Do Social Connections Reduce Moral Hazard? Evidence from the New York City Taxi Industry
C. Kirabo Jackson () and
American Economic Journal: Applied Economics, 2011, vol. 3, issue 3, 244-67
This study investigates the role of social networks in aligning the incentives of agents in settings with incomplete contracts. Specifically, the study examines the New York City taxi industry where taxis are often leased and lessee-drivers have worse driving outcomes than owner-drivers due to moral hazard. Using within-driver variation and instrumental variable strategies to remove selection, we find that drivers leasing from members of their country-of-birth community exhibit significantly reduced effects of moral hazard, representing an improvement of almost one-half of a standard deviation of the outcome measures. Screening is ruled out as an explanation, and other mechanisms are investigated. (JEL D82, D86, L92, Z13)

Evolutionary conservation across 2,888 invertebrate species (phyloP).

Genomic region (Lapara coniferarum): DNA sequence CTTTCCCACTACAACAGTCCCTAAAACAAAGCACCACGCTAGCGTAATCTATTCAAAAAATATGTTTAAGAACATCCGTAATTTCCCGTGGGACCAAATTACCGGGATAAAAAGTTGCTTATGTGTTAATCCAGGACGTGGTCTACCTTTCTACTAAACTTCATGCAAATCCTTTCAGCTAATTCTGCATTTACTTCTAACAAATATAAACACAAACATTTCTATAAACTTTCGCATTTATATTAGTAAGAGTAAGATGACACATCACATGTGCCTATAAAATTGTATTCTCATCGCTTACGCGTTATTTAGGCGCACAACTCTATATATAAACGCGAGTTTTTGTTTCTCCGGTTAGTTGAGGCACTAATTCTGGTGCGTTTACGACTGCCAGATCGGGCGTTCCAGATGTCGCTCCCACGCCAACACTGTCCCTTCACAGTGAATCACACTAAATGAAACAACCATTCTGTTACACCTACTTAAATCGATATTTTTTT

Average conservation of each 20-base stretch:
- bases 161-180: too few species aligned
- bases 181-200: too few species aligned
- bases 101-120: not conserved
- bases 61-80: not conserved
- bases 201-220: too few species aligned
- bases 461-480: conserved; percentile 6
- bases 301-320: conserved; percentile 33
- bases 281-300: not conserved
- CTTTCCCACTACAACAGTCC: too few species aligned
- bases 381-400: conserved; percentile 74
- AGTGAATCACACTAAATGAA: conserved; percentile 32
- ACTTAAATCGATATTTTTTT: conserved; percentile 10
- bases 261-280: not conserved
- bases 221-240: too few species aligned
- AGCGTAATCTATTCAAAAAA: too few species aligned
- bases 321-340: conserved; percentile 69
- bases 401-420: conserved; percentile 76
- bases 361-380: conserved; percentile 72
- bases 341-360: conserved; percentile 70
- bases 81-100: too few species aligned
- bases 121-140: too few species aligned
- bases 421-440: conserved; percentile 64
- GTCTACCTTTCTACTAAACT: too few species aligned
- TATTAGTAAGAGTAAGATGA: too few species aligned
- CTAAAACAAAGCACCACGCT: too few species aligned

JEL-codes: D82 D86 L92 Z13 (search for similar items in EconPapers)
Note: DOI: 10.1257/app.3.3.244
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Working Paper: Do Social Connections Reduce Moral Hazard? Evidence from the New York City Taxi Industry (2010)
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Persistent link: https://EconPapers.repec.org/RePEc:aea:aejapp:v:3:y:2011:i:3:p:244-67
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